My father, George Robert Weiss, died in 1972, when I was 2 years old and my brother Dan was yet to be born. For years, I believed that he’d died of lung cancer. It’s probably the biggest contributing motivation to me never wanting to start smoking. I have no memories of him. My first recollections are from 1974 or early 1975 at the house in which we lived on Phinney Ridge.
Unlike the Hathaway side, information on the Weiss side of the family was a little harder to come by. First is that my father died and mom remarried. The second is that Grandpa Weiss divorced in the mid 1960s and we had no contact with my grandmother. I suppose that my aunts and possibly even my grandfather would have told me anything I wanted to know, but I was too young to know I’d ever be interested.
The key about all this is that mom never really talked about the Weisses all that much.
Daddy George was just a name growing up. We had various get togethers with my aunts and cousins, but my only contact with more extended Weiss family was with Steve and his wife Connie. Steve is my dad’s cousin who moved to Portland from the ancestral family home in Wisconsin.
About 6 years ago, my two Weiss aunts put together a book of information about the Weiss family. My grandmother died in 2001, and I think that spurred them to make this. I got my copy around Christmas 2004. It’s mostly a photo book with some information. There’s a photo of my great great grandparents, the Sorensons. There’s a few of my great grandparents, the Solles. There’s one of my great grandmother Weiss. Lots of photos of my grandfather, many of them taken in uniform. He was a navy enlistee in the 1920s and became an officer in the 1930s through World War II. Then lots of photos of my dad and his siblings, and their respective husbands and kids, and a sprinkling of Connie and Steve’s family.
It’s main purpose was memories for us. It has the only photos I possess of anyone in the Weiss family taken before I was born. But Aunt Jane and Aunt Sue did put some genealogical information in it too. There’s a copy of my great grandparents’ marriage certificate. There’s a list of my grandfather’s siblings. And there’s a couple of death certificates in the back.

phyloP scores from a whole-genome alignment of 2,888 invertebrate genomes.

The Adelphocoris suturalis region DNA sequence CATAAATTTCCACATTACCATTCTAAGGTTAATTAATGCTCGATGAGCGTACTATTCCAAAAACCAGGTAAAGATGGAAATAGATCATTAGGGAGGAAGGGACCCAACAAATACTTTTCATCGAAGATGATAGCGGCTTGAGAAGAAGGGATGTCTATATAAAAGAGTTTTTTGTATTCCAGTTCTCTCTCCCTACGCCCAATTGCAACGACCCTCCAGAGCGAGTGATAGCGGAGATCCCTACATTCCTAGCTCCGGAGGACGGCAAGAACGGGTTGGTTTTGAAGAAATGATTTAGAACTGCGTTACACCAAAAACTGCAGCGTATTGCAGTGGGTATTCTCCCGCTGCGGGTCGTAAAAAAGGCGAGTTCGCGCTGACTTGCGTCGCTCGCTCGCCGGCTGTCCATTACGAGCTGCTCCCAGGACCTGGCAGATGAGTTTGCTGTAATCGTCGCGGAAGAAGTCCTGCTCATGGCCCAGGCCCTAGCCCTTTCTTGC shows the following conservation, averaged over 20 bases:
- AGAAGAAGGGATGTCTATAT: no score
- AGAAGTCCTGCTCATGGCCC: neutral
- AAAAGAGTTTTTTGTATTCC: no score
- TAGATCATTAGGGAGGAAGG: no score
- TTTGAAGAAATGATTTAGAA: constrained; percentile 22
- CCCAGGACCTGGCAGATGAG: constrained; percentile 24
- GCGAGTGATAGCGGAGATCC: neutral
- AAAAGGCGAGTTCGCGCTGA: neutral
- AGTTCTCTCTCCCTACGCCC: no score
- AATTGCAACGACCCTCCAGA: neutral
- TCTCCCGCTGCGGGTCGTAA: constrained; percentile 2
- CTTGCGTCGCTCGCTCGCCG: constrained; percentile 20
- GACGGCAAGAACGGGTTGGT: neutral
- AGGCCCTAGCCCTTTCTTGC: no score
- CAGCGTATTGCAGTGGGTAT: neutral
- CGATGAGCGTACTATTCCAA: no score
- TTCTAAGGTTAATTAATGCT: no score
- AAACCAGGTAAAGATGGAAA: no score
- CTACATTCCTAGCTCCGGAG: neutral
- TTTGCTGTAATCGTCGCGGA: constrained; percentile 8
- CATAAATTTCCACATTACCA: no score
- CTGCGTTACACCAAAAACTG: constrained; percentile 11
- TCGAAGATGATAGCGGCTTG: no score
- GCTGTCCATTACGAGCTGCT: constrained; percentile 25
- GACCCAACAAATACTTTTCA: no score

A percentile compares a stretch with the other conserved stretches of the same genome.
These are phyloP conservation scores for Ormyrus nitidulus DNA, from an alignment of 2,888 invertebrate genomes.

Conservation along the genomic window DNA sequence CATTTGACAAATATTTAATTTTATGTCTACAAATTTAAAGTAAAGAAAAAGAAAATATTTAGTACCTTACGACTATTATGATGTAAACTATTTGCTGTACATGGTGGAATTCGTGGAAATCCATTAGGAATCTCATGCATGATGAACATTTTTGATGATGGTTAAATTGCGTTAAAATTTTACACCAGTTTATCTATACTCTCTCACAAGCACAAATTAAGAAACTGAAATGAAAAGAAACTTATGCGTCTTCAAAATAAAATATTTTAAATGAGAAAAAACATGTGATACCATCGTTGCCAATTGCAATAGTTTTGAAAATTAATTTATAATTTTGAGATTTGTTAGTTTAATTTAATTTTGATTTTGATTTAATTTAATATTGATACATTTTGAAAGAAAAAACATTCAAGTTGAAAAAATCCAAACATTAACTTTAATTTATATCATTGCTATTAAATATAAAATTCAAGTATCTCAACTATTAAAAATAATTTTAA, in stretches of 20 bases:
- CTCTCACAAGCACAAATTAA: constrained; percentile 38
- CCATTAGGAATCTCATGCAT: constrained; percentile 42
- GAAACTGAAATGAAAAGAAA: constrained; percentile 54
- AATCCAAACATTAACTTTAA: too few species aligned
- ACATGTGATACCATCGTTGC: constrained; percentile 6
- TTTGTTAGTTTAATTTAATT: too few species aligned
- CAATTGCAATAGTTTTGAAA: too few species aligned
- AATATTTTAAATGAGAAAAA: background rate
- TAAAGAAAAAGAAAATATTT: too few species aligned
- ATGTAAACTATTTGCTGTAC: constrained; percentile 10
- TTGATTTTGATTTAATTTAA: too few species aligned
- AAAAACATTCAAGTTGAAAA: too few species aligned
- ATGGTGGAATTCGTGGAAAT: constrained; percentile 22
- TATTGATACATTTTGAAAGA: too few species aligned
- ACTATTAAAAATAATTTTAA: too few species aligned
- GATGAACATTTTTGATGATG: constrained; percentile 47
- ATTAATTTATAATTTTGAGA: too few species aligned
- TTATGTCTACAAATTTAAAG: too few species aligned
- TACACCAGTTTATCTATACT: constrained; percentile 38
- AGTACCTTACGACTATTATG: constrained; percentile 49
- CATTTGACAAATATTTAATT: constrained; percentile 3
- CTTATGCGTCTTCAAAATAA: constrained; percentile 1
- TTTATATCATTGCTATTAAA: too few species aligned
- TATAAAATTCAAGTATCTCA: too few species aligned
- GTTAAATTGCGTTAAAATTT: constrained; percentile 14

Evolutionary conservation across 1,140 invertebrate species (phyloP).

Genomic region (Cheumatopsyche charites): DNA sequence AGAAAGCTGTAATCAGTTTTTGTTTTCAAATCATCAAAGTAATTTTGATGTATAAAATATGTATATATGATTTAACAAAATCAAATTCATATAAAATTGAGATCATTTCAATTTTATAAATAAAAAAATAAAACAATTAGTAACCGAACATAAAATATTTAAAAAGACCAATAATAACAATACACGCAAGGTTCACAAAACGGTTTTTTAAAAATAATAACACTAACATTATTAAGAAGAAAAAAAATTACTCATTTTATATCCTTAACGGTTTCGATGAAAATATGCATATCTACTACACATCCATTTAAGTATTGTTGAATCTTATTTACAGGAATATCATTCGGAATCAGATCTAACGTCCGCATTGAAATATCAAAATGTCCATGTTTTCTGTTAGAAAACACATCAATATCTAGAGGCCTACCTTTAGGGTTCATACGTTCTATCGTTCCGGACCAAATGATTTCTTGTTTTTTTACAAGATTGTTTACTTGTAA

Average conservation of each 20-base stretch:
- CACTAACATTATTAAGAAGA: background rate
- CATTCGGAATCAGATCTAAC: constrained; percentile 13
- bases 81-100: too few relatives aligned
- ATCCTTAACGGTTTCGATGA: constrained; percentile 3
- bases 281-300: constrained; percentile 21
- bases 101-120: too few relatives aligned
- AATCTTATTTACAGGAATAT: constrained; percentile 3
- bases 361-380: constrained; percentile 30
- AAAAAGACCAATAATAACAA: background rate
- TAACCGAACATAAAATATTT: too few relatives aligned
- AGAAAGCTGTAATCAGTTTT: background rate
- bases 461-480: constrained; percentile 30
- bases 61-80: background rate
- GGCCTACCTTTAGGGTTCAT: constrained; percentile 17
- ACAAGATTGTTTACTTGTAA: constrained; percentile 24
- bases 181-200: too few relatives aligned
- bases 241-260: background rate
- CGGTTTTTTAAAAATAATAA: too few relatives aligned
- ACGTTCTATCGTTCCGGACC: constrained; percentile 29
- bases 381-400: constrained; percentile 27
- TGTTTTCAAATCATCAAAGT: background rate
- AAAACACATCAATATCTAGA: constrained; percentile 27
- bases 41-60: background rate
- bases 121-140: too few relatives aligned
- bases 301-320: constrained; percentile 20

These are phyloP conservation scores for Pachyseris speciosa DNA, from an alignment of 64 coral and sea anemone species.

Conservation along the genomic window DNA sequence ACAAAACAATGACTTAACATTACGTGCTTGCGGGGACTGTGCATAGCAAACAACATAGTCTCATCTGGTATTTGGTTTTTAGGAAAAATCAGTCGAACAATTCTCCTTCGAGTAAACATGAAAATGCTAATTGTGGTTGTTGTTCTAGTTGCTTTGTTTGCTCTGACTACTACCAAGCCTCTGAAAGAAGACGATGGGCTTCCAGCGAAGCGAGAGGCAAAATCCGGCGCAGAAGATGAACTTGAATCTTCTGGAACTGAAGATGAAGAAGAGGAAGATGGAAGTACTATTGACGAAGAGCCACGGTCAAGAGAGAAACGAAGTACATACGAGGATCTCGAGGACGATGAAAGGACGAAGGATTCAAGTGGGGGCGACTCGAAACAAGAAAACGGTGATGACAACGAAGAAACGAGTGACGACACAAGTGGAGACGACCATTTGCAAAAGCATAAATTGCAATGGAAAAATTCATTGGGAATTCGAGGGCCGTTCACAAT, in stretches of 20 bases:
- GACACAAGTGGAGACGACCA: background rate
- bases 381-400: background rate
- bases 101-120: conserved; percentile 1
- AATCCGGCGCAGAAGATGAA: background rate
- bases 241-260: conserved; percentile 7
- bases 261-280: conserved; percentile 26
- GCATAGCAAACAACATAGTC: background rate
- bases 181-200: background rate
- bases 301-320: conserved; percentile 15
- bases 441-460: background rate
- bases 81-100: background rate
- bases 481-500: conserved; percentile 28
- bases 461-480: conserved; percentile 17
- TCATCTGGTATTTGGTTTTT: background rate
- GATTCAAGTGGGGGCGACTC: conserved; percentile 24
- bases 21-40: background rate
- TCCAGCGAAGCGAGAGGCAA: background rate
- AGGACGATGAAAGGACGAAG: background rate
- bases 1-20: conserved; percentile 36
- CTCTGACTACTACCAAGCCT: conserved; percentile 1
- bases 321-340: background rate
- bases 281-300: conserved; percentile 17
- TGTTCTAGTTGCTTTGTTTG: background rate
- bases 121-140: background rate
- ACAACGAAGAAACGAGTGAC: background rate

The biggest surprise for me was that my father did not die of lung cancer like I believed. I’m sure he had cancer in his lungs and that was the proximate cause. The death certificate lists testicular cancer as the cause of death. And here I was avoiding smoking because I thought I was especially prone to lung cancer. I also found out that part of my family was Danish (the Sorensons), and part was French (the Solles). I knew the Weisses were German, because it’s a German name.
A couple of years ago, my great aunt Babe turned 100. This was right in the middle of the last months of mom’s life, so I wasn’t able to make her birthday party in Madison. I wish I could have. This year when I went to Wiscon in May, I paid a visit to her after the conference. She’s 102 now, and lives in the house where she was born (or moved to shortly afterward). That house will have to be torn down after she dies. It’s functional, but beyond repair or renovation. As of this summer, she didn’t even have 24 hour care. Just caregivers there during daylight hours. Her Alzheimer’s is pretty bad though. She didn’t remember me or my dad. She talked about Arch (my grandfather) some. But we had the same conversation about 10 times in the couple hours I was there. After a few minutes, she would start the conversation over where it began because she couldn’t remember what we’d talked about. I’ll stop by again this May around Wiscon again. She isn’t in great health, but she’s a tough bird, so I expect she’ll be around still. And hopefully she’ll have a little more lucid of a weekend. Armed with a few facts, I will attempt to get her to talk about old times.
I’ll write some more about the informational details shortly, but that’s the introduction.